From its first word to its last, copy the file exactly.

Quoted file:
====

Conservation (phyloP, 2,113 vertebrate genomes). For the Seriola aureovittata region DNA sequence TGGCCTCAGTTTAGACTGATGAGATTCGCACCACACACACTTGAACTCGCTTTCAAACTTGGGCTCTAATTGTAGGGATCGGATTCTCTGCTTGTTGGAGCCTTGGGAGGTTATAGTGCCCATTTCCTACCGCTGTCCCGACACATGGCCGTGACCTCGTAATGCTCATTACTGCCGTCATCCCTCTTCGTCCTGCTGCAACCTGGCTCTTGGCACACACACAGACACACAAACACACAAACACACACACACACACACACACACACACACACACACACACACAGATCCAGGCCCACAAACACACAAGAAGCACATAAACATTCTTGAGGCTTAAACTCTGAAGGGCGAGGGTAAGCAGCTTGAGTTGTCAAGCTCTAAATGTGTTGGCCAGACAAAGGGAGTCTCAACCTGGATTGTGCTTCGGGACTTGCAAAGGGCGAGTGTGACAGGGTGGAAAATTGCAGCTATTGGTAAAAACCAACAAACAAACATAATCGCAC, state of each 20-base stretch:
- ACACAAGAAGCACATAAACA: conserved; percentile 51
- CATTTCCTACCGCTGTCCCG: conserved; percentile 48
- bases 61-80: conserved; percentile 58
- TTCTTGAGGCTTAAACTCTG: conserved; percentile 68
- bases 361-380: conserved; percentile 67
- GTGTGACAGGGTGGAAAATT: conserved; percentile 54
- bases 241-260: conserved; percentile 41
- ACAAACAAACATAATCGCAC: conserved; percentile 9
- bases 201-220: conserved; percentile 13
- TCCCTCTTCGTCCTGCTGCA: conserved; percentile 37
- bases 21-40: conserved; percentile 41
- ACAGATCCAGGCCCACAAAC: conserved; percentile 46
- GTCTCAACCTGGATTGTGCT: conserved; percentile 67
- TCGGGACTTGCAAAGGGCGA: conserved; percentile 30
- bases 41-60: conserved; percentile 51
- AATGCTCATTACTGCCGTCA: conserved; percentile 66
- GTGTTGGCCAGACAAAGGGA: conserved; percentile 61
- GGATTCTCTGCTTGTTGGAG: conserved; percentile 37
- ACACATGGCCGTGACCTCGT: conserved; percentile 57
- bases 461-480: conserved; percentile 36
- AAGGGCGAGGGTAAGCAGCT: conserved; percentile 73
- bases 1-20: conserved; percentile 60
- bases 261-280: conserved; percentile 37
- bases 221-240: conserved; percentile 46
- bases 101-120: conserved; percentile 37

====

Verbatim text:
Conservation (phyloP, 2,113 vertebrate genomes). For the Seriola aureovittata region DNA sequence TGGCCTCAGTTTAGACTGATGAGATTCGCACCACACACACTTGAACTCGCTTTCAAACTTGGGCTCTAATTGTAGGGATCGGATTCTCTGCTTGTTGGAGCCTTGGGAGGTTATAGTGCCCATTTCCTACCGCTGTCCCGACACATGGCCGTGACCTCGTAATGCTCATTACTGCCGTCATCCCTCTTCGTCCTGCTGCAACCTGGCTCTTGGCACACACACAGACACACAAACACACAAACACACACACACACACACACACACACACACACACACACACACAGATCCAGGCCCACAAACACACAAGAAGCACATAAACATTCTTGAGGCTTAAACTCTGAAGGGCGAGGGTAAGCAGCTTGAGTTGTCAAGCTCTAAATGTGTTGGCCAGACAAAGGGAGTCTCAACCTGGATTGTGCTTCGGGACTTGCAAAGGGCGAGTGTGACAGGGTGGAAAATTGCAGCTATTGGTAAAAACCAACAAACAAACATAATCGCAC, state of each 20-base stretch:
- ACACAAGAAGCACATAAACA: conserved; percentile 51
- CATTTCCTACCGCTGTCCCG: conserved; percentile 48
- bases 61-80: conserved; percentile 58
- TTCTTGAGGCTTAAACTCTG: conserved; percentile 68
- bases 361-380: conserved; percentile 67
- GTGTGACAGGGTGGAAAATT: conserved; percentile 54
- bases 241-260: conserved; percentile 41
- ACAAACAAACATAATCGCAC: conserved; percentile 9
- bases 201-220: conserved; percentile 13
- TCCCTCTTCGTCCTGCTGCA: conserved; percentile 37
- bases 21-40: conserved; percentile 41
- ACAGATCCAGGCCCACAAAC: conserved; percentile 46
- GTCTCAACCTGGATTGTGCT: conserved; percentile 67
- TCGGGACTTGCAAAGGGCGA: conserved; percentile 30
- bases 41-60: conserved; percentile 51
- AATGCTCATTACTGCCGTCA: conserved; percentile 66
- GTGTTGGCCAGACAAAGGGA: conserved; percentile 61
- GGATTCTCTGCTTGTTGGAG: conserved; percentile 37
- ACACATGGCCGTGACCTCGT: conserved; percentile 57
- bases 461-480: conserved; percentile 36
- AAGGGCGAGGGTAAGCAGCT: conserved; percentile 73
- bases 1-20: conserved; percentile 60
- bases 261-280: conserved; percentile 37
- bases 221-240: conserved; percentile 46
- bases 101-120: conserved; percentile 37